With growing demand for research programmes into gorillas and into eco-tourism, the impact of the increase in human contact on gorillas is a mounting issue, both in terms of the transmission of disease and the psychological impact on the apes. Research is required into the best way of managing this as tourism in this area develops.
Bai Hokou is a study site located in the Central African Republic. It was chosen in 1997 as the base for a long-term project looking at developing gorilla sites for research and eco-tourism. Featured in the American Journal of Primatology, one of the aims of the site was to study the effects of human impact on gorillas and consider how best to minimise the disruption to their lives.
The findings of a preliminary study in 2006 found that the presence of researchers and tourists correlated with an increase in aggressive behaviours and a decrease in resting behaviours amongst the gorillas. There is a distance recommendation of at least seven metres between humans and gorillas, and further research has been carried out looking into whether this is sufficient. The results indicated that when the distance between humans and gorillas increased to ten metres, there was a significant decrease in aggression. The research also found that an increase in the number of people present resulted in a decrease in group feeding and an increase in aggression. With these kind of statistics you have to wonder why we keep going to disrupt them and why not just watch them from the comfort of our own home and let them live peacefully. Just switch on your television and go to the nature channel and hope your equipment all works including your aerial. If its faulty you could always contact a TV Aerial Repair Cheltenham company to come and fix it for you.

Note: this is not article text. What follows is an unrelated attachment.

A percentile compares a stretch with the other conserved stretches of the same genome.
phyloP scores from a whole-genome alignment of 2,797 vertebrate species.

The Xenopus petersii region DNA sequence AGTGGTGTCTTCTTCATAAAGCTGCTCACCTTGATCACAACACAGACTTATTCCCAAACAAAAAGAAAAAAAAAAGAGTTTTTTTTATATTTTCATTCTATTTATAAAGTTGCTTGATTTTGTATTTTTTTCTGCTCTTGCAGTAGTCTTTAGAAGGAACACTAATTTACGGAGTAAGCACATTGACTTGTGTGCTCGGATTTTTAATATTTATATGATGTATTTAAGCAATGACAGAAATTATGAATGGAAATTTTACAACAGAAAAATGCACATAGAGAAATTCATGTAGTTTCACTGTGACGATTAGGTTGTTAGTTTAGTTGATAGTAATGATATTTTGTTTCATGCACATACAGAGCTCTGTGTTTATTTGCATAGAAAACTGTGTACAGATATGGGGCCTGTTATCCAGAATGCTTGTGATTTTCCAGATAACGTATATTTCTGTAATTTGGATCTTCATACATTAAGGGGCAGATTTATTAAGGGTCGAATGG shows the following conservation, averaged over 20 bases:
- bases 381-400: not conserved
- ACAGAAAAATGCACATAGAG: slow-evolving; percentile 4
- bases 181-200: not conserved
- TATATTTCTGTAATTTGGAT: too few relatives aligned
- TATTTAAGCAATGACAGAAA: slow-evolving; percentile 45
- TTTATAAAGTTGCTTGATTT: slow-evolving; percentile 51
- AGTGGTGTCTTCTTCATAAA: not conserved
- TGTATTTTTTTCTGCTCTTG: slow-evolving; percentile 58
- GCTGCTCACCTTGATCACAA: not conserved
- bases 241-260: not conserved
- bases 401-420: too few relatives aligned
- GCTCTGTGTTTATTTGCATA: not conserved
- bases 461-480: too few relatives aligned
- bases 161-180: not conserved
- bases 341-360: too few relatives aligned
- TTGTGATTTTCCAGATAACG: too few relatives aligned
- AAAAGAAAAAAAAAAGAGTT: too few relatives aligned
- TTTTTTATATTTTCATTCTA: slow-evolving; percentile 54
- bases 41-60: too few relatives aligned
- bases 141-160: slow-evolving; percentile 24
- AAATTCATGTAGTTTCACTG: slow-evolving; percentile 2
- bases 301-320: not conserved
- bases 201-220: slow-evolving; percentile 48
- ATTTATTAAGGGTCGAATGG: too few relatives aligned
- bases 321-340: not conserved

There were two main recommendations that came out of this study. Firstly, to aim to ensure a human-gorilla distance of at least ten metres where possible; and secondly, to limit research or tourist group sizes to up to six people if necessary, but to just three if possible.
As eco-tourism grows in areas like Uganda gorilla trekking, it’s essential to continue researching its impact to limit and manage any detrimental effects. If you’re considering this sort of eco-tourism, established tour operators who will be experienced in offering ethical trips.
When eco-tourism is done well it can have a significant positive impact on local communities, providing income and employment as well as conservation. Ongoing research is needed into how this can be done with the least impact on gorilla populations.